Scientists discover deepest known evidence of coral reef bleaching
Scientists have discovered the deepest known evidence of coral reef bleaching, more than 90 meters below the surface of the Indian Ocean.
The damage—attributed to a 30% rise in sea temperatures caused by the Indian Ocean dipole—harmed up to 80% of the reefs in certain parts of the seabed, at depths previously thought to be resilient to ocean warming.
However, scientists say it serves as a stark warning of the harm caused in our ocean by rising ocean temperatures, and also of the hidden damage being caused throughout the natural world as a result of climate change.
The findings, highlighted in a study published in Nature Communications, were discovered by researchers from the University of Plymouth.
Dr. Phil Hosegood, Associate Professor in Physical Oceanography at the University of Plymouth and lead on the project, said, "There are no two ways about it, this is a huge surprise. Deeper corals had always been thought of as being resilient to ocean warming, because the waters they inhabit are cooler than at the surface and were believed to remain relatively stable. However, that is clearly not the case and—as a result—there are likely to be reefs at similar depths all over the world that are at threat from similar climatic changes."
Researchers from the University have been studying the Central Indian Ocean for well over a decade, with their work supported by the Garfield Weston Foundation and the Bertarelli Foundation.
On their research cruises, they use a combination of in situ monitoring, underwater robots and satellite-generated oceanographic data to understand more about the region's unique oceanography and the life it supports.
The first evidence of the coral damage was observed during a research cruise in November 2019, during which scientists were using remotely operated underwater vehicles equipped with cameras to monitor the coral health below the ocean surface.
Images from the underwater cameras were being transmitted live onto the research vessel, and gave the research team its first glimpse of the corals that had been bleached. Conversely, at the same time as the deeper reefs were bleaching, they observed shallow water reefs exhibiting no sign of harm.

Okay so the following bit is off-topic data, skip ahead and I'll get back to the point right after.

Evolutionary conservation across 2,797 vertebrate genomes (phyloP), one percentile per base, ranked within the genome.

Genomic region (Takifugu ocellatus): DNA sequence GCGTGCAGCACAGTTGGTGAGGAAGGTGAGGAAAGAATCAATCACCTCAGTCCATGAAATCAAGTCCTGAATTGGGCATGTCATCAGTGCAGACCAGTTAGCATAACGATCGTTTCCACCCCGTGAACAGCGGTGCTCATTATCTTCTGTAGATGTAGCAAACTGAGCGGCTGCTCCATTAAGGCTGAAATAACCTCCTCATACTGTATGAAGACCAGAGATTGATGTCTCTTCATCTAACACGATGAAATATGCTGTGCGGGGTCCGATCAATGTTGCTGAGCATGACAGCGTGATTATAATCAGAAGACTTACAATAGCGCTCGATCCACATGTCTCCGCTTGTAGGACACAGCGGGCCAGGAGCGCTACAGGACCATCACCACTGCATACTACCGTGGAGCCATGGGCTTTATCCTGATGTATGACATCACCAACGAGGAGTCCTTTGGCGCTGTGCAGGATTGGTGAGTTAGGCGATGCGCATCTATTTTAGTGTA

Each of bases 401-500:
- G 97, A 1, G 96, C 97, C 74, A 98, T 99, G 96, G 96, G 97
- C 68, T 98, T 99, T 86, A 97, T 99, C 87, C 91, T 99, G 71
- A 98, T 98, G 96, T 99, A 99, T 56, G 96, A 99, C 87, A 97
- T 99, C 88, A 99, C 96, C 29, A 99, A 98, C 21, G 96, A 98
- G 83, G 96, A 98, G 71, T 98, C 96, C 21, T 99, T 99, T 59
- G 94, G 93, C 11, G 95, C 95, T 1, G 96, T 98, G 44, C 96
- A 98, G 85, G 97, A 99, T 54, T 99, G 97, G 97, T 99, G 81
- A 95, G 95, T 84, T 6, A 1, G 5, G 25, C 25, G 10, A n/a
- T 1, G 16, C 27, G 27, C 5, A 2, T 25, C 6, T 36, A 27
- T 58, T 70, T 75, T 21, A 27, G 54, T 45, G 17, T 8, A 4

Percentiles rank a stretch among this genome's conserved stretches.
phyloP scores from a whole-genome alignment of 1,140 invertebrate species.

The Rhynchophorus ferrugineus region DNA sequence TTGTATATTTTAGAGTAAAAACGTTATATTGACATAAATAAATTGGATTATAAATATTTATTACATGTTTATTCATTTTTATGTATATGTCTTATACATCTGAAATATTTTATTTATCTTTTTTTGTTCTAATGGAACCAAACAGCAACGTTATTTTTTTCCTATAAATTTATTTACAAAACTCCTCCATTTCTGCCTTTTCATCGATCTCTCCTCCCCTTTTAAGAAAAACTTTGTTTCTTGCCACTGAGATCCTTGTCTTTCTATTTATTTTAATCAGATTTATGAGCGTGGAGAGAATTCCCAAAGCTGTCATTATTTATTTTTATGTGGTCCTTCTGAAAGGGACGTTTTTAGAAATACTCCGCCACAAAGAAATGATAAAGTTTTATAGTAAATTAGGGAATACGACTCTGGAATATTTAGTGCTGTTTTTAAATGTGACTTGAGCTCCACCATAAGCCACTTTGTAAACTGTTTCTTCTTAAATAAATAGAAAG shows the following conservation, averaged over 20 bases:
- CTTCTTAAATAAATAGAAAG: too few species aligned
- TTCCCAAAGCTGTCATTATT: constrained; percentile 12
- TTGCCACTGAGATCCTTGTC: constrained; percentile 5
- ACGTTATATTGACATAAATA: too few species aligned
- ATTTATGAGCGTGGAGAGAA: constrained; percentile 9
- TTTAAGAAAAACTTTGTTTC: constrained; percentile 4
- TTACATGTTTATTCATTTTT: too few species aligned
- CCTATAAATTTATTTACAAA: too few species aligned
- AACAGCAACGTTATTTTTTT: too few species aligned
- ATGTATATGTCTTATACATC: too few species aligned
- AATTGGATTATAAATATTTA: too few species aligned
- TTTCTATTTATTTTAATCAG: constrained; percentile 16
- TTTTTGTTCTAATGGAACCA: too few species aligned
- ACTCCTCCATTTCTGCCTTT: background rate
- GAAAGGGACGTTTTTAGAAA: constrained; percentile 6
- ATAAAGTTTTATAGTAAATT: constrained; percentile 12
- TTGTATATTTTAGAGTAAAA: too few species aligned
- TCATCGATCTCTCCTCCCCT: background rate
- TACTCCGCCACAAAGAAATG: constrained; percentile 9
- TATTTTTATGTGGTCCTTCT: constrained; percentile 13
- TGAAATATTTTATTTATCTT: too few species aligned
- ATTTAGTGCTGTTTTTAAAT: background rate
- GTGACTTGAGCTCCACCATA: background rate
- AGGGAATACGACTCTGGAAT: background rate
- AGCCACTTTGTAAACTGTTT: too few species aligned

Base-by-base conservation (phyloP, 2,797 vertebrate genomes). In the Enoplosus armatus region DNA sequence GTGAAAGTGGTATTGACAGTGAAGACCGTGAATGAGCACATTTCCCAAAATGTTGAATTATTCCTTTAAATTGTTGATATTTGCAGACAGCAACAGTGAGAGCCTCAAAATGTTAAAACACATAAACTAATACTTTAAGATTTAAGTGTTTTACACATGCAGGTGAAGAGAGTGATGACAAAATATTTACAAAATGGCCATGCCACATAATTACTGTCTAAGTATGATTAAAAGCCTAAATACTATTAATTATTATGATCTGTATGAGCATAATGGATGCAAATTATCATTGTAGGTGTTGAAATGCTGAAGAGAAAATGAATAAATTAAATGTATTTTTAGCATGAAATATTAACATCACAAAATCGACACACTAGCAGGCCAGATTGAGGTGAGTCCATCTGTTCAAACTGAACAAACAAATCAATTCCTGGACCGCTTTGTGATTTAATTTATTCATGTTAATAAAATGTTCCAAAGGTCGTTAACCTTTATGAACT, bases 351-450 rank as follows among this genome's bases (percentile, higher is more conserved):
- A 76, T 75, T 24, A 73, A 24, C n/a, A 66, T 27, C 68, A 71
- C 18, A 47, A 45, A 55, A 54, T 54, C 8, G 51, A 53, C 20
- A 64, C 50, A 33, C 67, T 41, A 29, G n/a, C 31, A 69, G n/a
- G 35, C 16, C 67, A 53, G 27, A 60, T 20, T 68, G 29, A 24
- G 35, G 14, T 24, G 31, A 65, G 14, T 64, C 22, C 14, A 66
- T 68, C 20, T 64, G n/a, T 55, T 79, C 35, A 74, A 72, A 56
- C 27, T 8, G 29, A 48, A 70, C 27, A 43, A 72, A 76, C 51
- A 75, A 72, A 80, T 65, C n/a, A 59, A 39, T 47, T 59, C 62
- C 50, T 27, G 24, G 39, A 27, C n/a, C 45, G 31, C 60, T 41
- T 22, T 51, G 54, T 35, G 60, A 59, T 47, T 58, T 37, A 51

Over the subsequent months, the researchers assessed a range of other data collected during the research cruise and information from satellites monitoring the ocean conditions and temperatures.
It highlighted that while temperatures on the ocean surface had barely changed during the period, temperatures beneath the surface had climbed from 22°C to 29°C due to the thermocline deepening across the equatorial Indian Ocean.
Clara Diaz, the lead author on the study, said, "What we have recorded categorically demonstrates that this bleaching was caused by a deepening of the thermocline. This is down to the regional equivalent of an El Niño, and due to climate change these cycles of variability are becoming amplified. Moving forward, bleaching in the deeper ocean here and elsewhere will likely become more regular."
Dr. Nicola Foster, Lecturer in Marine Biology and study co-author, added, "Our results demonstrate the vulnerability of mesophotic coral ecosystems to thermal stress and provide new evidence of the impact that climate change is having on every part of our ocean. Increased bleaching of mesophotic corals will ultimately lead to coral mortality and a reduction in the structural complexity of these reefs. This will likely result in a loss of biodiversity and a reduction in the critical ecosystem services that these reefs provide to our planet."
Researchers from the University returned to the same areas during planned cruises in 2020 and 2022, and found that large parts of the reef had recovered.
In spite of this, they say, it is critically important to increase monitoring of the seafloor in the deep ocean, even if it is a hugely challenging and complicated undertaking.
With damage to shallow water corals increasing in frequency and severity, it had been expected that mesophotic corals—found between 30–150m under the surface—would plug the gap in terms of delivering ecosystem benefits.
However, this research highlights that may not be the case—and with deep water corals all over the planet remaining largely understudied, similarly damaging incidences of bleaching could be going unnoticed.
Dr. Hosegood added, "The oceanography of a region is impacted by naturally occurring cycles that are becoming amplified by climate change. Currently, the region is suffering similar, if not worse, impacts due to the combined influence of El Niño and the Indian Ocean Dipole."
"While there is no way we can stop the thermocline from deepening, what we can do is expand our understanding of the impacts that these changes will have throughout these environments of which we have so little knowledge. In the face of fast-paced global change, that has never been more urgent."
More information: Clara Diaz et al, Mesophotic coral bleaching associated with changes in thermocline depth, Nature Communications (2023). DOI: 10.1038/s41467-023-42279-2
Journal information: Nature Communications
Provided by University of Plymouth